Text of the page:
A career of note
Pete Townshend shows off his best work in ‘Truancy - The Very Best of Pete Townshend’
As The Who’s principal songwriter and lead guitarist, Pete Townshend helped to craft some of the most influential rock music of all time, from British Invasion era hits like The Kids Are Alright and My Generation to epic works like Tommy and Quadrophenia.
Had he done nothing before or after, Townshend’s work with The Who would still have guaranteed his place in the upper reaches of the rock stratosphere.
But Townshend was never one to sit on his laurels.
As a solo artist he has released more than a dozen recordings over the past 30 odd years, several of which produced hits for him, singles like Let My Love Open The Door and Rough Boys off of Empty Glass and Face The Face off of White City.
While not everything he released proved to be commercially successful, Townshend has amassed a respectable body of work, one that regularly received praise from both the music press and from his peers.
Some of the finest moments from that body of work have been chosen for inclusion in a new compilation album celebrating Townshend’s accomplishments as a solo artist.
Released just two weeks ago, “Truancy - The Very Best of Pete Townshend” features 15 songs culled from nine of his key recordings, plus two new songs, Guantanamo, a political statement about the controversial U.S. military detention facility in Cuba and How Can I Help You, written about a friend going through a very tough time.
“Truancy”, which is part of an extensive reissue program for Townshend’s solo material that will see his catalogue remastered and reworked into 2016, was remastered at Abbey Road Studios and features new liner notes and an introduction to the two new songs by Townshend.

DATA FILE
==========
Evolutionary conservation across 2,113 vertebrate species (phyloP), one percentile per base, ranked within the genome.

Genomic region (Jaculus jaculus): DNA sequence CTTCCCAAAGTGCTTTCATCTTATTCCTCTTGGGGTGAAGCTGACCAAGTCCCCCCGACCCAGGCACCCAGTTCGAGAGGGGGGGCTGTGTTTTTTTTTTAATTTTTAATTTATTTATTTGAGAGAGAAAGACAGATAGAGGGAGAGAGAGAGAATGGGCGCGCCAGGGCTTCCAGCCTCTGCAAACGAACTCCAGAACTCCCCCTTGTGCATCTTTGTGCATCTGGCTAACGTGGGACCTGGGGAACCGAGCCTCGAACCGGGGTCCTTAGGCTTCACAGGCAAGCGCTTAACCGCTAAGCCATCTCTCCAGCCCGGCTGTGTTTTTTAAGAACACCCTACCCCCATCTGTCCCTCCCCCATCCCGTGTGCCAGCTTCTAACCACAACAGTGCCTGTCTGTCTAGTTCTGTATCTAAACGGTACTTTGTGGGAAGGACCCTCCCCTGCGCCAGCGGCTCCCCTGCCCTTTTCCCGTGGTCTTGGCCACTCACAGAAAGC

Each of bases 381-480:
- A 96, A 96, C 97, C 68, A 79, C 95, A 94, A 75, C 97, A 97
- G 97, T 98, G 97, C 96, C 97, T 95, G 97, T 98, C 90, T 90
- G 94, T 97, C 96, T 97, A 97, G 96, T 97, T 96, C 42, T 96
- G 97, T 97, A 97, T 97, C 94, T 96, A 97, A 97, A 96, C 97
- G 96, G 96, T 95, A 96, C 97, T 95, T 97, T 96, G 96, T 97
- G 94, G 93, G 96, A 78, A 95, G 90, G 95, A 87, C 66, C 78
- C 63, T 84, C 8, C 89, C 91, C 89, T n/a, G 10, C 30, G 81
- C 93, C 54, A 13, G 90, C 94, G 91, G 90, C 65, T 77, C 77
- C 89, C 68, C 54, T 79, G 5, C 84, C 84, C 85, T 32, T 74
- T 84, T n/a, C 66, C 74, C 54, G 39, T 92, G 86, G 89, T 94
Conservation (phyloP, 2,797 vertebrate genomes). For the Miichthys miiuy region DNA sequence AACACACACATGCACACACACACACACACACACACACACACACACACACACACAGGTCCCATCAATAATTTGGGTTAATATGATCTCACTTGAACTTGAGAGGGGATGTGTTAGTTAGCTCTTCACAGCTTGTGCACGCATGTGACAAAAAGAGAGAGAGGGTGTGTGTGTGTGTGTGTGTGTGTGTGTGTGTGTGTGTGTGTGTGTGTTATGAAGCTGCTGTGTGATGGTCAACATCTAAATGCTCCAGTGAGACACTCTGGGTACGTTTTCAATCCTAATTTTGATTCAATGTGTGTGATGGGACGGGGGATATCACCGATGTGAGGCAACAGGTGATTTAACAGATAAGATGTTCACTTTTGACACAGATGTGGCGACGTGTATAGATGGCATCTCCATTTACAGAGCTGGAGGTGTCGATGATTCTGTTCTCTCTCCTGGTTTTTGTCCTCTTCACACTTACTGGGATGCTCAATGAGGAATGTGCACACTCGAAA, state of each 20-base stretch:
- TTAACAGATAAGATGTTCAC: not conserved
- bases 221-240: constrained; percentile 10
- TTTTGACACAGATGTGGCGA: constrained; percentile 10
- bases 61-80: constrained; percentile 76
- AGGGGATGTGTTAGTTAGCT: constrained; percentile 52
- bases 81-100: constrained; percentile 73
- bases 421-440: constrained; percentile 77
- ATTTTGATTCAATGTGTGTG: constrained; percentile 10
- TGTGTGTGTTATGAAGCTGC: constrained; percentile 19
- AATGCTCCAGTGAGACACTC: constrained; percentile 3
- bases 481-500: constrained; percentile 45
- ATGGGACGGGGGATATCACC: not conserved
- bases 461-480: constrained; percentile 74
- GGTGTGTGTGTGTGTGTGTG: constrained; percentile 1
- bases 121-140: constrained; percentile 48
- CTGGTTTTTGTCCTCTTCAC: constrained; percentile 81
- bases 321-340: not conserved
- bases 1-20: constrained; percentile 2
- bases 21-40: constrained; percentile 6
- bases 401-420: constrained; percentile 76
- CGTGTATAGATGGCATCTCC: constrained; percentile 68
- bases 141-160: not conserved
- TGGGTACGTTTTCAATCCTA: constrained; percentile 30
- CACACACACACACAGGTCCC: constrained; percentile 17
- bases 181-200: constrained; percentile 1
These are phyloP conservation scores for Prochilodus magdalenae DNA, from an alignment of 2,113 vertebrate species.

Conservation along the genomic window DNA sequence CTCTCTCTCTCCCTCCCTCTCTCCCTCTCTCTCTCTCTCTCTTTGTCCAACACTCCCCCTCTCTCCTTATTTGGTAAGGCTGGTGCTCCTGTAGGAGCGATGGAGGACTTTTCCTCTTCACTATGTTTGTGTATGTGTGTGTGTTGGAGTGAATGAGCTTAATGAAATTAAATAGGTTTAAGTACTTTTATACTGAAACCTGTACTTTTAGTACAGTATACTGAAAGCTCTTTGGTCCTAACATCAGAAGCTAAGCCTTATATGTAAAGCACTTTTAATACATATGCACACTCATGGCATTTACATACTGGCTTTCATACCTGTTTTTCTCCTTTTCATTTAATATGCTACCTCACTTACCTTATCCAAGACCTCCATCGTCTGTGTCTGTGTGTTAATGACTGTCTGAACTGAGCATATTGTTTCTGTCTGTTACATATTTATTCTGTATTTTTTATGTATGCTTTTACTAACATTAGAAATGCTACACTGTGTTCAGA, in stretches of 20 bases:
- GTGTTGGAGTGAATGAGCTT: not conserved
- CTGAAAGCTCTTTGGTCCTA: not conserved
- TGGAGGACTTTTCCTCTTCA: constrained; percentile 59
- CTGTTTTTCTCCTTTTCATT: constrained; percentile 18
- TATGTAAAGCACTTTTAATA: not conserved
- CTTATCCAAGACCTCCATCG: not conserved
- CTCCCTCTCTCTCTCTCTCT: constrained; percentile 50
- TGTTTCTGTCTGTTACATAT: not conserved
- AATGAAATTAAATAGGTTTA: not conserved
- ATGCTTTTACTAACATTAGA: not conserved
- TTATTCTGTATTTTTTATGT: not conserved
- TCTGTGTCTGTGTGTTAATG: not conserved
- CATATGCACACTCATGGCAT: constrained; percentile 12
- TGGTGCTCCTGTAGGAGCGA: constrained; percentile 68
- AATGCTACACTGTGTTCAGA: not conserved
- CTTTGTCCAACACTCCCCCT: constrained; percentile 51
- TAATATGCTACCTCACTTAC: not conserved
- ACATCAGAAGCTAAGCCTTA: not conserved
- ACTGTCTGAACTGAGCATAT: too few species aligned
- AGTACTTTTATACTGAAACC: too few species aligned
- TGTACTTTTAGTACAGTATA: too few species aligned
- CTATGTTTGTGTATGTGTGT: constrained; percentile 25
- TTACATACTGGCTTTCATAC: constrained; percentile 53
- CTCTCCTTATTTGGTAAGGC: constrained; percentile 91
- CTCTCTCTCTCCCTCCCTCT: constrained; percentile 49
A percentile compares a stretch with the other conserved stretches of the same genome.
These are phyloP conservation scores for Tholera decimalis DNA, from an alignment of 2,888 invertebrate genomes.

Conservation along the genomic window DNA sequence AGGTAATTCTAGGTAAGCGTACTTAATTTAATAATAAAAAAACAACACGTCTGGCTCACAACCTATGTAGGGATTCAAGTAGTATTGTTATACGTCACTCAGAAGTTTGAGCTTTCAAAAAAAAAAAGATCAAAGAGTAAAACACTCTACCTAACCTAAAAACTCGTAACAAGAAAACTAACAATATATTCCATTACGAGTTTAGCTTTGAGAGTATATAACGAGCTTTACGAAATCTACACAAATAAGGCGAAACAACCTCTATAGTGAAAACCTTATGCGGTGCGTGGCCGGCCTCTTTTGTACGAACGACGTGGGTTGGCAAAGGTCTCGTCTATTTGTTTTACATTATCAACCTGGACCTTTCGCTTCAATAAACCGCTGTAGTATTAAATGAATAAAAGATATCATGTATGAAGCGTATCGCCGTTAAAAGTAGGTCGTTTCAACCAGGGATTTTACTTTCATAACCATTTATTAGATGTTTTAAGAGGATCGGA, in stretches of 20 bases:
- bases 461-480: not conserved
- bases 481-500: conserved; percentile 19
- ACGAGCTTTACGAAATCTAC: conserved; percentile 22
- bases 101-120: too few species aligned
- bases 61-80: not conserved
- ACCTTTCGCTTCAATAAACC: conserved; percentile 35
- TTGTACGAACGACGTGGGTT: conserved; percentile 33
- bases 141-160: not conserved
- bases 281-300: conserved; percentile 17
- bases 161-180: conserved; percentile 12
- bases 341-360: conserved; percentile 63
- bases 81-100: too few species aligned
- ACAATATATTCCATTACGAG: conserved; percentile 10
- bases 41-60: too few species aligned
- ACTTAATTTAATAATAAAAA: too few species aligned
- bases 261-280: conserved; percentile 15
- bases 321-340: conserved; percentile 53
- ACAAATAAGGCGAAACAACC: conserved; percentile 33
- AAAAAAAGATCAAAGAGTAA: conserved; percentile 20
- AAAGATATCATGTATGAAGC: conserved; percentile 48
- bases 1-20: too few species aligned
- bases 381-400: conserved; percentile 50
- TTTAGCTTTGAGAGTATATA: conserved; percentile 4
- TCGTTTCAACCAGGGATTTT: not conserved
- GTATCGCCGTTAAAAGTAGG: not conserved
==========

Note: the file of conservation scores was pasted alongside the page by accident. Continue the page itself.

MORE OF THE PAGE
In addition to the tracks mentioned, “Truancy” features such Townshend treasures as The Sea Refuses No River and Face Dances Pt. 2 from All The Best Cowboys Have Chinese Eyes and Keep Me Turning from Rough Mix, which also features Ronnie Laine.
Townshend says he hopes the record offers a selection of material that will help draw new fans to his solo work.
“I am a bit of a dabbler I’m afraid,” Townshend says in a note from his record label. “I am as interested in building, developing and playing with recording studios as I am with making music. The Who has taken up most of my road hours, and in this year of the 50th anniversary of our first significant year in 1965, we are back on the road again.”
If this record rekindles your interest in The Who you might also want to look into a second release.
Just last month Deutsche Grammophon/Universal Music Classics released “Classic Quadrophenia”, a new symphonized version of the original “Quadrophenia” album released by The Who in 1973.
The new recording features Alfie Boe as Jimmy, Pete Townshend as The Godfather, Billy Idol as Ace Face/Bell Boy and Phil Daniels, the star who played Jimmy in the original movie version of Quadrophenia, as Dad. Also featured on the recording are the London Oriana Choir and the Royal Philharmonic Orchestra.
Rating: 3 1/2 out of 4 stars.
Pete Townshend’s solo projects provide the material for a new compilation recording. The iconic rocker hopes recording will introduce his solo efforts to a new audience.